But Capitol sources say California Forward’s proposals face opposition in the Legisalture, some of it from legislative Republicans, virtually assuring that they have little or no chance of winning legislative approval, forcing the group to target the statewide ballot.

That means both groups will have to finance costly signature-gathering campaigns. At this point, according to financial disclosure records on file with the secretary of state, they don’t have the money to do so.

When asked whether they would pursue their constitutional revision via initiative, Rauzon said, “we’re pursuing both.” But California Forward leaders are meeting today to discuss tactics about how to proceed.

“The effort is still new,” he said. “We have to keep focused on both paths until the leaders of California Forward decide to pursue one strategy or the other. “The idea of a revision seems to be getting some momentum in the Legislature,” Rauzon added. “And some of that is due to the leadership from Darrell Steinberg, John Perez and Mark DeSaulnier” on reform issues.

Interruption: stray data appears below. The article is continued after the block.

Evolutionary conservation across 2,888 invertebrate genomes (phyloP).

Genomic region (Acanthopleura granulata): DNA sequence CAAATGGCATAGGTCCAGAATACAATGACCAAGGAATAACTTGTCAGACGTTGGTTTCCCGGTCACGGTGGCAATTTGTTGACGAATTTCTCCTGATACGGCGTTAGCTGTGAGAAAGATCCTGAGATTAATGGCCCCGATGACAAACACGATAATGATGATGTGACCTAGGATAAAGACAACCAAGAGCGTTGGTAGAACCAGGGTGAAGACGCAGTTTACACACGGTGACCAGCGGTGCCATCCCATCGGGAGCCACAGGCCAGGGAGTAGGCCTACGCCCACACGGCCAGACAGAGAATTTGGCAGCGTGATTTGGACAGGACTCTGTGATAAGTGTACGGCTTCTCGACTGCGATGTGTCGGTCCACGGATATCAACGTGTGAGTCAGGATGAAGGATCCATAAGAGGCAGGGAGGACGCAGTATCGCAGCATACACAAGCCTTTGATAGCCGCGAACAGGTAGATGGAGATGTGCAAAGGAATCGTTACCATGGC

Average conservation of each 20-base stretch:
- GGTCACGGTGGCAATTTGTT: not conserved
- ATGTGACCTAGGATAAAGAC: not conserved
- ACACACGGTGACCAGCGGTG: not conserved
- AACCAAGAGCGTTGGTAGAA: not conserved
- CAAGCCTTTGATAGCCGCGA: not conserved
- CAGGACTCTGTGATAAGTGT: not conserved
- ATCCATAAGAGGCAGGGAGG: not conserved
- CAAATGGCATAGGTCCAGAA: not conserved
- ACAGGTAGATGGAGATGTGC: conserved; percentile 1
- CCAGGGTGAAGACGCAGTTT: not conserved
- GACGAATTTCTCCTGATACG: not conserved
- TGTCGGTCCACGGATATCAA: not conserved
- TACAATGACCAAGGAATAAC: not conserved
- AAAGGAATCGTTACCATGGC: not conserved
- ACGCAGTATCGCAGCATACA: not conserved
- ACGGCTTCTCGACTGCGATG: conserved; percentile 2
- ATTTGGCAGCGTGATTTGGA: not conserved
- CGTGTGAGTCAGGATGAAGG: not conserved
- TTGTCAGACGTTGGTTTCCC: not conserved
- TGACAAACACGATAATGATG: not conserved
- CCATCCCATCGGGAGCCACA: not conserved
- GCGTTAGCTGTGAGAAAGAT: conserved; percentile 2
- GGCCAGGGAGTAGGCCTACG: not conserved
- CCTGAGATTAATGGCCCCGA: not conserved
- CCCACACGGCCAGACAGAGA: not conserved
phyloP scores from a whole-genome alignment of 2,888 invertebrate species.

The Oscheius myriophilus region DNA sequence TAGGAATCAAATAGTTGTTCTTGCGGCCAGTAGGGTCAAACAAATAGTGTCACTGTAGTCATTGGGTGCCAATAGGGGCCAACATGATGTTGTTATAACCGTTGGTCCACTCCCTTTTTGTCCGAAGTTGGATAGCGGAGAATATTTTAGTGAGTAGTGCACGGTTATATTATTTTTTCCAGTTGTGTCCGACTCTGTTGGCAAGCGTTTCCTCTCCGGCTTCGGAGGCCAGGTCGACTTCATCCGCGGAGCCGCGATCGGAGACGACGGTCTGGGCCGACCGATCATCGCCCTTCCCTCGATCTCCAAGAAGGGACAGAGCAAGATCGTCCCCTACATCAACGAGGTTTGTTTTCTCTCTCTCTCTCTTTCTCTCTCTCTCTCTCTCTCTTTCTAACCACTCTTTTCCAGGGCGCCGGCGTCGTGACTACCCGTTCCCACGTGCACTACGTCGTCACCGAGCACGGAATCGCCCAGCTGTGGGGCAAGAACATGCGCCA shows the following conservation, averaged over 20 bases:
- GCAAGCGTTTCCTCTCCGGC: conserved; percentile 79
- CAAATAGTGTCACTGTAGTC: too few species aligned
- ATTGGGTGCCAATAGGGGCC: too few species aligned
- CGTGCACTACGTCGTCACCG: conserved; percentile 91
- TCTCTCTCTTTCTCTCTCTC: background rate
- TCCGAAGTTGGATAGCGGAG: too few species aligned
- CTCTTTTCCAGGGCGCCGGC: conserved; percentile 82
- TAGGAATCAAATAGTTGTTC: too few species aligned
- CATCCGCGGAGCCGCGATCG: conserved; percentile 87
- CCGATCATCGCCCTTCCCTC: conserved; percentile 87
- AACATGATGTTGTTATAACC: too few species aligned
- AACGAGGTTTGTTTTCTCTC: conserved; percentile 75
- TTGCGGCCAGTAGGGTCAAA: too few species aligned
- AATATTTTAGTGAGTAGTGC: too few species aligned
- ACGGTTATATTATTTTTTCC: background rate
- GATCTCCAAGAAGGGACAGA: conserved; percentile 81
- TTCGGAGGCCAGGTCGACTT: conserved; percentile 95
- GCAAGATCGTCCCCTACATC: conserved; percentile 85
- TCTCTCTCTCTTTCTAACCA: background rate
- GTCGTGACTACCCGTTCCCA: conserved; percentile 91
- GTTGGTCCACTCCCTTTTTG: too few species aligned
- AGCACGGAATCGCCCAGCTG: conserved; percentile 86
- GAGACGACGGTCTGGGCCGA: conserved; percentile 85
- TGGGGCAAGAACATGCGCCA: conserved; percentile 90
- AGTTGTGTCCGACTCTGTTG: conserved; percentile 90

Repair California, the reform group backing a state constitutional convention, raised more than $352,000 during 2009 – a significant amount but far less than the millions of dollars typically needed in California to gather signatures to qualify a pair of initiatives for the November ballot.

Some $300,000 of the group’s $352,141 came from two donors – San Francisco corporate management consultant Lenny Mendonca and the California Tribal Business Alliance.

Repair California spokesman John Grubb says the group has secured financial commitments that include $2 million from the Bay Area Council. And he says the group is on track to meet its fundraising goals of $3.6 million for logistical costs and signature gathering, plus $15 million to fuel the campaign once the initiatives qualify. The Bay Area Council is a San Francisco-area coalition of businesses and others who launched the drive for a constitutional convention.